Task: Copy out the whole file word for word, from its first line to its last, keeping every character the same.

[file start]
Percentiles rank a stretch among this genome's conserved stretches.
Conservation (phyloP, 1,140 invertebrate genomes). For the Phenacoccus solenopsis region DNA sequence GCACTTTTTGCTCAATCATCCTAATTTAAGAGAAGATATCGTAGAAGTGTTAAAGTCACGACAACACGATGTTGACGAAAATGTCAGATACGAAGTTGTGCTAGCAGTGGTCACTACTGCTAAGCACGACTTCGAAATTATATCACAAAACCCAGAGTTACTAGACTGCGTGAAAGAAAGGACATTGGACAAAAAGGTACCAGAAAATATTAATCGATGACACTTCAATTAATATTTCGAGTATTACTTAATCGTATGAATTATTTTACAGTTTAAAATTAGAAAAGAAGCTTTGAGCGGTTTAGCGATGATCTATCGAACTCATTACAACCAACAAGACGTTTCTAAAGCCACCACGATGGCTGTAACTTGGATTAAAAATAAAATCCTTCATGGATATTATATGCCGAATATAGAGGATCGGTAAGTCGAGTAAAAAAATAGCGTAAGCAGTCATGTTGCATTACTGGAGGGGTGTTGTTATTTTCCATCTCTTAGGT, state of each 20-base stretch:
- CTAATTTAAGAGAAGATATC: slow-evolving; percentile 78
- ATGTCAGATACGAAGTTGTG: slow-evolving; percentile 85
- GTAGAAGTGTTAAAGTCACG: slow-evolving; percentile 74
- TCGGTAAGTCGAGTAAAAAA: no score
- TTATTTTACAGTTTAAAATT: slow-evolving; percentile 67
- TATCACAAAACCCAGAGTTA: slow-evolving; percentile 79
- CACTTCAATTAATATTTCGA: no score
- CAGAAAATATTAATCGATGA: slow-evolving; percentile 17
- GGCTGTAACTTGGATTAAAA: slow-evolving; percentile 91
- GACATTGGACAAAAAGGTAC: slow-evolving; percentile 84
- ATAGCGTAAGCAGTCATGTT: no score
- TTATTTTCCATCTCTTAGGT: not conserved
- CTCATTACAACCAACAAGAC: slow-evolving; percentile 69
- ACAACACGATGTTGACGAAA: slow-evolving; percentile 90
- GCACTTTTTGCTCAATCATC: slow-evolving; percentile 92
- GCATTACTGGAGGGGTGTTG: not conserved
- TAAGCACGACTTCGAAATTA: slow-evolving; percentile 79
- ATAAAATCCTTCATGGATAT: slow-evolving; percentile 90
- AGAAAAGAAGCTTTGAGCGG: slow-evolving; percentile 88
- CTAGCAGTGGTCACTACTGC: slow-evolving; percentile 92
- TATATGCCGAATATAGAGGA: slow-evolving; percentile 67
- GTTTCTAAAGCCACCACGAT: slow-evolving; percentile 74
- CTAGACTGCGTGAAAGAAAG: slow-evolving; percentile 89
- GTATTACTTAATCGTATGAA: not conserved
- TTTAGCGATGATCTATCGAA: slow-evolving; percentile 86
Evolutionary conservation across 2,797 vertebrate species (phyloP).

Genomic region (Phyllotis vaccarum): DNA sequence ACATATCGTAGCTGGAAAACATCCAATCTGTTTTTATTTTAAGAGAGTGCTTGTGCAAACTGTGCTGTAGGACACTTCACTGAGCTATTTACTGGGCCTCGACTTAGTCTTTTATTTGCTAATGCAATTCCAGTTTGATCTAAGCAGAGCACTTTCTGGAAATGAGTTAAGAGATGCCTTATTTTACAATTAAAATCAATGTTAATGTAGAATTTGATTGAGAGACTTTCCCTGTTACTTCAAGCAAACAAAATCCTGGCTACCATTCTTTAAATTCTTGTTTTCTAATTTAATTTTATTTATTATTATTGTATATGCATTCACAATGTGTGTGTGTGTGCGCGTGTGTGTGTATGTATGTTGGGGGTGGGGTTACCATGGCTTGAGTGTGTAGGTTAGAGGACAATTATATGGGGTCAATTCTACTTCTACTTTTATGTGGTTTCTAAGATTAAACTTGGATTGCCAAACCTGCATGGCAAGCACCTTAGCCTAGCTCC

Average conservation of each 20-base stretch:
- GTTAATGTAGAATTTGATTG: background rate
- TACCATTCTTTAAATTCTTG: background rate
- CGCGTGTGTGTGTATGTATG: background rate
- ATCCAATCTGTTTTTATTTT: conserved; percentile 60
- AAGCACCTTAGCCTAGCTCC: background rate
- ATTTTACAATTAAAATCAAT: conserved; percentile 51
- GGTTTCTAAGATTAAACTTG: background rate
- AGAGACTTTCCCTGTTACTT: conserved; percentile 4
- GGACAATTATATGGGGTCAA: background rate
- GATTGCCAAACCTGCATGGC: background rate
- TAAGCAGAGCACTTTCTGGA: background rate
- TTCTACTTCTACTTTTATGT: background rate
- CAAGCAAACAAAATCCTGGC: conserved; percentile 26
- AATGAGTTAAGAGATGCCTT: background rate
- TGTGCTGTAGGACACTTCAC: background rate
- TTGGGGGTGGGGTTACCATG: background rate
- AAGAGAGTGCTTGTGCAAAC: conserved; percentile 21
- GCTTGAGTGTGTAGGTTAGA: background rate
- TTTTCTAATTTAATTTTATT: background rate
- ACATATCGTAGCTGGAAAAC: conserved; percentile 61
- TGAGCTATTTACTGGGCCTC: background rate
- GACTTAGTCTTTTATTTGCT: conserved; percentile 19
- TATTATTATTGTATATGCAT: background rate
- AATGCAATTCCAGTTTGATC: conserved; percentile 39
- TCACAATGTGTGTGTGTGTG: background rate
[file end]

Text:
Percentiles rank a stretch among this genome's conserved stretches.
Conservation (phyloP, 1,140 invertebrate genomes). For the Phenacoccus solenopsis region DNA sequence GCACTTTTTGCTCAATCATCCTAATTTAAGAGAAGATATCGTAGAAGTGTTAAAGTCACGACAACACGATGTTGACGAAAATGTCAGATACGAAGTTGTGCTAGCAGTGGTCACTACTGCTAAGCACGACTTCGAAATTATATCACAAAACCCAGAGTTACTAGACTGCGTGAAAGAAAGGACATTGGACAAAAAGGTACCAGAAAATATTAATCGATGACACTTCAATTAATATTTCGAGTATTACTTAATCGTATGAATTATTTTACAGTTTAAAATTAGAAAAGAAGCTTTGAGCGGTTTAGCGATGATCTATCGAACTCATTACAACCAACAAGACGTTTCTAAAGCCACCACGATGGCTGTAACTTGGATTAAAAATAAAATCCTTCATGGATATTATATGCCGAATATAGAGGATCGGTAAGTCGAGTAAAAAAATAGCGTAAGCAGTCATGTTGCATTACTGGAGGGGTGTTGTTATTTTCCATCTCTTAGGT, state of each 20-base stretch:
- CTAATTTAAGAGAAGATATC: slow-evolving; percentile 78
- ATGTCAGATACGAAGTTGTG: slow-evolving; percentile 85
- GTAGAAGTGTTAAAGTCACG: slow-evolving; percentile 74
- TCGGTAAGTCGAGTAAAAAA: no score
- TTATTTTACAGTTTAAAATT: slow-evolving; percentile 67
- TATCACAAAACCCAGAGTTA: slow-evolving; percentile 79
- CACTTCAATTAATATTTCGA: no score
- CAGAAAATATTAATCGATGA: slow-evolving; percentile 17
- GGCTGTAACTTGGATTAAAA: slow-evolving; percentile 91
- GACATTGGACAAAAAGGTAC: slow-evolving; percentile 84
- ATAGCGTAAGCAGTCATGTT: no score
- TTATTTTCCATCTCTTAGGT: not conserved
- CTCATTACAACCAACAAGAC: slow-evolving; percentile 69
- ACAACACGATGTTGACGAAA: slow-evolving; percentile 90
- GCACTTTTTGCTCAATCATC: slow-evolving; percentile 92
- GCATTACTGGAGGGGTGTTG: not conserved
- TAAGCACGACTTCGAAATTA: slow-evolving; percentile 79
- ATAAAATCCTTCATGGATAT: slow-evolving; percentile 90
- AGAAAAGAAGCTTTGAGCGG: slow-evolving; percentile 88
- CTAGCAGTGGTCACTACTGC: slow-evolving; percentile 92
- TATATGCCGAATATAGAGGA: slow-evolving; percentile 67
- GTTTCTAAAGCCACCACGAT: slow-evolving; percentile 74
- CTAGACTGCGTGAAAGAAAG: slow-evolving; percentile 89
- GTATTACTTAATCGTATGAA: not conserved
- TTTAGCGATGATCTATCGAA: slow-evolving; percentile 86
Evolutionary conservation across 2,797 vertebrate species (phyloP).

Genomic region (Phyllotis vaccarum): DNA sequence ACATATCGTAGCTGGAAAACATCCAATCTGTTTTTATTTTAAGAGAGTGCTTGTGCAAACTGTGCTGTAGGACACTTCACTGAGCTATTTACTGGGCCTCGACTTAGTCTTTTATTTGCTAATGCAATTCCAGTTTGATCTAAGCAGAGCACTTTCTGGAAATGAGTTAAGAGATGCCTTATTTTACAATTAAAATCAATGTTAATGTAGAATTTGATTGAGAGACTTTCCCTGTTACTTCAAGCAAACAAAATCCTGGCTACCATTCTTTAAATTCTTGTTTTCTAATTTAATTTTATTTATTATTATTGTATATGCATTCACAATGTGTGTGTGTGTGCGCGTGTGTGTGTATGTATGTTGGGGGTGGGGTTACCATGGCTTGAGTGTGTAGGTTAGAGGACAATTATATGGGGTCAATTCTACTTCTACTTTTATGTGGTTTCTAAGATTAAACTTGGATTGCCAAACCTGCATGGCAAGCACCTTAGCCTAGCTCC

Average conservation of each 20-base stretch:
- GTTAATGTAGAATTTGATTG: background rate
- TACCATTCTTTAAATTCTTG: background rate
- CGCGTGTGTGTGTATGTATG: background rate
- ATCCAATCTGTTTTTATTTT: conserved; percentile 60
- AAGCACCTTAGCCTAGCTCC: background rate
- ATTTTACAATTAAAATCAAT: conserved; percentile 51
- GGTTTCTAAGATTAAACTTG: background rate
- AGAGACTTTCCCTGTTACTT: conserved; percentile 4
- GGACAATTATATGGGGTCAA: background rate
- GATTGCCAAACCTGCATGGC: background rate
- TAAGCAGAGCACTTTCTGGA: background rate
- TTCTACTTCTACTTTTATGT: background rate
- CAAGCAAACAAAATCCTGGC: conserved; percentile 26
- AATGAGTTAAGAGATGCCTT: background rate
- TGTGCTGTAGGACACTTCAC: background rate
- TTGGGGGTGGGGTTACCATG: background rate
- AAGAGAGTGCTTGTGCAAAC: conserved; percentile 21
- GCTTGAGTGTGTAGGTTAGA: background rate
- TTTTCTAATTTAATTTTATT: background rate
- ACATATCGTAGCTGGAAAAC: conserved; percentile 61
- TGAGCTATTTACTGGGCCTC: background rate
- GACTTAGTCTTTTATTTGCT: conserved; percentile 19
- TATTATTATTGTATATGCAT: background rate
- AATGCAATTCCAGTTTGATC: conserved; percentile 39
- TCACAATGTGTGTGTGTGTG: background rate